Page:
Moving right along: Nino Rota: Between Cinema and Concert. This 1993 German documentary (with English subtitles) by Vassili Silovic chronicles the life of the prolific but elusive composer whose work is most prominently associated with Fellini. We hear friends and collaborators praise Rota's talents and generosity, all in defense of his idea that "art should not be intellectual but intelligent." A child prodigy, Rota studied under Toscanini and toyed with traditional classicism before embracing more popular styles, like jazz and show tunes, incorporating all sorts of music into his more than 140 film scores through four decades. Fellini was easily the best outlet for Rota's rather carefree compositional approach, and Silovic does not balk at addressing the controversy over Rota's habit of recycling his own music from film to film (his famous Godfather theme was originally from his score for the 1958 film Fortunella, a fact that cost Rota the Oscar for Coppola's movie). Although the film (which runs nearly an hour) seems to struggle with the truth that Rota's life is pretty undramatic and his compositions broke no new ground, Between Cinema and Concert does give a strong impression of one of cinema's most notorious composers.
Also on Disc Two, Criterion includes three lengthy interviews. A 27-minute piece with Sandra Milo covers personal life. Milo's affair with Fellini provides the backdrop for her discussion of his defensiveness toward women (he treated them, as he did most of the people around him, as necessary objects). She describes the mercurial director as "a magnet that attracts both good and evil," as she talks about both the turmoil of 8 ½ and their personal relationship.
An 18-minute interview with director Lina Wertmüller, who began her long career working on 8 ½, covers the notion that Fellini's films are an attempt to recapture the play of childhood. Wertmüller discusses Fellini's tendency toward improvisation, and offers some feminist critique of Fellini's notion of a pure feminine ideal.
While famed cinematographer Vittorio Storaro (who worked on Apocalypse Now) did not actually shoot 8 ½, his 18-minute interview does cover the film's inventive use of light and shadow to indicate the fusion of memory and imagination, as well as the influences on Gianni di Venanzo (particularly Gregg Toland) and the connection "between technology and creativity" in cinema.
Two fascinating galleries of behind-the-scenes stills offer extensive portraits of the cast and crew, some additional trivia about the production, and even shots of deleted scenes (including the train sequence that ended originally ended the film). A thick booklet enclosed with the DVDs includes detailed essays, and a theatrical trailer on Disc One inventively consists of silent images of the film played to the sound of a tapping film projector and Nino Rota's bouncy music. But while it seems like Criterion has included everything short of the kitchen sink to supplement 8 ½, it still never seems like enough. Ten commentary tracks would feel incomplete, swallowed by the abyss of Fellini's vision. Indeed, after all my attempts to transcribe my notes here and arrange them into something like a review, I have found I have cut two-thirds of my original observations out, and I keep generating more thoughts even as I type this (really the final sentence before I send the review off). There is no way to completely wrap oneself around 8 ½. We can only return to it again and again, searching for clues, looking for the stories it can tell.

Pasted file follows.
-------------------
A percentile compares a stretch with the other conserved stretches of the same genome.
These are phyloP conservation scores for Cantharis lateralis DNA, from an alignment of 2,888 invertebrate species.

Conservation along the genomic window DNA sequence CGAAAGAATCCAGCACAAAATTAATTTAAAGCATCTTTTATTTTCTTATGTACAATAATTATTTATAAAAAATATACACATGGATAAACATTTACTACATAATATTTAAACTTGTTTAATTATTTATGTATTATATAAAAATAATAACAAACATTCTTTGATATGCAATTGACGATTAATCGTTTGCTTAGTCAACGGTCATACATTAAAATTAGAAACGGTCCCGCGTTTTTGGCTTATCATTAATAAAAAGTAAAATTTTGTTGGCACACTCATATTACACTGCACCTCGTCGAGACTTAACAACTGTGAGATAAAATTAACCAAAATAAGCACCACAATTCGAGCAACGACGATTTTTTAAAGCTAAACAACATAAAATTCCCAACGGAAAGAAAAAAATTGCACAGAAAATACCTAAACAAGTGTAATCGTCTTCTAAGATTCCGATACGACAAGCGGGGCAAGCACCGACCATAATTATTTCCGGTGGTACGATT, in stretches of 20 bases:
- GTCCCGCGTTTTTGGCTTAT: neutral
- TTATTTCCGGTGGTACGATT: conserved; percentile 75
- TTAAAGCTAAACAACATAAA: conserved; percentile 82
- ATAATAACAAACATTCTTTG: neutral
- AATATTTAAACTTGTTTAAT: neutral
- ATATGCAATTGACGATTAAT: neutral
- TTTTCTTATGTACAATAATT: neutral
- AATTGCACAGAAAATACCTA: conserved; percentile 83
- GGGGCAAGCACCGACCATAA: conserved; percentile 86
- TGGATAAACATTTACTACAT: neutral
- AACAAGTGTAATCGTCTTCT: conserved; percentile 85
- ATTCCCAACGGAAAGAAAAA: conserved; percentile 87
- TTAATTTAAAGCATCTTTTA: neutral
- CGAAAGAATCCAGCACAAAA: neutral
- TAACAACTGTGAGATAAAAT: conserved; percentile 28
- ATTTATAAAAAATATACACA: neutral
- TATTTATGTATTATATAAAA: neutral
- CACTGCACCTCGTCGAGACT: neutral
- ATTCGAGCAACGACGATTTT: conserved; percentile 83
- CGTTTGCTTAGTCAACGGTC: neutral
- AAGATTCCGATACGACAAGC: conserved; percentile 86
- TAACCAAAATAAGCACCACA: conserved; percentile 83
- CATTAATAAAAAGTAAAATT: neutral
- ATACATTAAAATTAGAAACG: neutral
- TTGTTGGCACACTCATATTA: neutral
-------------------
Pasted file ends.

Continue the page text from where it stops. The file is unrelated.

In the end, as both Fellini and Guido struggle to make sense of it all, Guido can only tell the story he knows: the story inside his heart. As he says, "I wanted to make an honest film. No lies whatsoever." And if his own heart is not true, if it betrays him with memory, then he must learn to embrace the directions it takes him. He continues: "I thought I had something so simple to say. Something useful to everybody. A film that could help bury forever all those dead things we carry within ourselves. Instead, I'm the one without the courage to bury anything at all."
And with all due respect to the author of the hate mail quoted above (sent to me in reference to my admittedly facetious review of Memento: Limited Edition for Daily Reviews), sometimes a story that seems to go nowhere reflects that sometimes life itself goes nowhere. It is only in our memories and fantasies that order arises, even if that order takes the form of a carnival of chaos and desire.
In the symphonic climax of Fellini's masterpiece, all the themes come together. Finally awake—or perhaps more immersed in the dream than ever—Guido abandons his film. But in his silence, his surrender, all his memories return, clad in white, to forgive him. To accept the other, to surrender the ego, is to embrace the great parade of life.
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Scales of Justice
• Introduction by Terry Gilliam